Several studies have shown that glucose absorption as well as the expression and activity of the SGLT1 and GLUT2 glucose transporters in enterocytes are increased in diabetes , suggesting that it may contribute to hyperglycemia. Given the predominant role of SGLT1 transporters in the absorption of glucose in the small intestine, it is reasonable to consider these transporters as targets for the treatment of T2D. Indeed, recent use of new SGLT1 inhibitors was shown to reduce blood glucose levels and improve metabolic parameters in T2D patients without serious gastrointestinal side effects . Nevertheless, despite a successful approach for lowering blood glucose levels, it is not clear if the inhibition of small intestinal glucose absorption may affect appetite and if can be useful for the treatment of hyperphagia.
The physiological studies showed that the expression and activity of the SGLT1 and GLUT2 transporters in small intestinal enterocytes undergo both short- and long-term regulation by dietary carbohydrates as well as by regulatory factors, including peptide hormones involved in the regulation of appetite such as leptin, glucagon-like peptide-1 (GLP-1) etc. . However, the reported effects of such factors are often ambiguous, and in the case of GLUT2, they are even rare.
Glucose absorption can be considered an integral part of the homeostatic system maintaining blood glucose levels, where it may provide the negative feedback to the brain control of food intake. Nevertheless, it should be noted that such homeostatic system can be overrun by the hedonic regulation of appetite, whereas highly pleasurable glucose intake my trigger new intakes via activation of the brain dopamine . The relative changes or fluctuations of blood glucose levels as determined by simultaneous processes of glucose supply and utilization served as the basis for the “glucostatic” theory of appetite proposed by Jean Mayer in the 1950s . In this section, we will discuss the possible relevance of small intestinal glucose absorption to the control of appetite and feeding behavior i.e., the physiological functions necessary for nutrient intake and glucose metabolism in both healthy and disease conditions ( Figure 1 ).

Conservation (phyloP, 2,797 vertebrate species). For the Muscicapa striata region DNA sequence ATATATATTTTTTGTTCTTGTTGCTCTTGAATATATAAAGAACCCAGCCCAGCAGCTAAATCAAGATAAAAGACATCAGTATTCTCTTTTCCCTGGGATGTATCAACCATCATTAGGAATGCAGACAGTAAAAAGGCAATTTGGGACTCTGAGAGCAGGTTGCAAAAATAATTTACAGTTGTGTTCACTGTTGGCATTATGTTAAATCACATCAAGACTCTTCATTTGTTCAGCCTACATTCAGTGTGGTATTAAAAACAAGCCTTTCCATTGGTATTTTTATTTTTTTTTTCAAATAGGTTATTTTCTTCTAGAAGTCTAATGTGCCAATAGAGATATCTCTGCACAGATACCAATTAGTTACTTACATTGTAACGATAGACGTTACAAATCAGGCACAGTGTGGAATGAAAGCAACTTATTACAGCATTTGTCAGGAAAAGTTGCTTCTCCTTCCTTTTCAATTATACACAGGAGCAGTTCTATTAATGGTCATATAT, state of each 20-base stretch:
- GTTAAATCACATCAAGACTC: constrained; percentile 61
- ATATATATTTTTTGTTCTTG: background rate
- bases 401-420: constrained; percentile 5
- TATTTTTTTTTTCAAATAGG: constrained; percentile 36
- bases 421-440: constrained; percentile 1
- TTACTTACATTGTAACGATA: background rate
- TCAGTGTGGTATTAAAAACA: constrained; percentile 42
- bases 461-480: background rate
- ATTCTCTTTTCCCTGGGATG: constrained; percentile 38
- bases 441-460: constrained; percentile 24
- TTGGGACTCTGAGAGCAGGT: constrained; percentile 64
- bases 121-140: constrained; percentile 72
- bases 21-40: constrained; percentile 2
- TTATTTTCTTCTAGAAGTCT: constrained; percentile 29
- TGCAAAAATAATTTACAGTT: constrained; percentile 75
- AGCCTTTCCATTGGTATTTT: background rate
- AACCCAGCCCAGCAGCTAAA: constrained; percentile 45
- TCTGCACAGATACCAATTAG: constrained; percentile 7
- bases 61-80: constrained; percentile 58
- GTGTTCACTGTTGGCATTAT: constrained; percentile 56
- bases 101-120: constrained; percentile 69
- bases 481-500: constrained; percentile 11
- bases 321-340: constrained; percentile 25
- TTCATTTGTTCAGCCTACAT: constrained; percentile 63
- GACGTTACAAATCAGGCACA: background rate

Figure 1. Place of intestinal glucose absorption in glucose metabolisms and regulation of appetite. (a) Different steps of glucose metabolism correspond to different targets for appetite regulation. (b) Temporal relation between appetite cycles shown as satiety levels, blood glucose levels and an approximate period of intestinal nutrient absorption. Note that the small intestinal glucose absorption occurs after gastric emptying and appearance of satiation i.e., later than postprandial glucose peak, which is due to reflectory hepatic glucose production. Intestinal glucose absorption continues during a short preprandial fall in blood glucose and appearance of hunger feeling. ATP, adenosine triphosphate, CNS, central nervous system, EEC, enteroendocrine cells.
Glucose may also play the role of a short-term satiety signal which plasma levels rise after each meal and returns to the preprandial levels after 1–2 h  ( Figure 1 ). Increased plasma levels of glucose and several gut peptides activate neuronal satiety pathways and contribute to satiety mechanisms by inhibiting gastric emptying . Some data, however, suggest that postprandial levels of plasma insulin rather than of glucose are associated with satiety . Importantly, the different dynamics of postprandial glucose peak and glucose absorption do not support the latter to play a role in satiety signaling. In fact, in the postprandial period, glucose absorptions in the intestine begin after the gastric emptying which occurs 1–2 h after a meal, i.e., when the organism has been in the satiety state ( Figure 1 ). The meal-induced peak of plasma glucose appears, hence, as an absorption-independent result of a neuronal reflex mechanism to nutrient ingestion involving mainly acute activation of hepatic glucose production . The physiological significance of such mechanisms may be the anticipation of carbohydrate absorption extracted from nutrients and their storage as glycogen in the liver .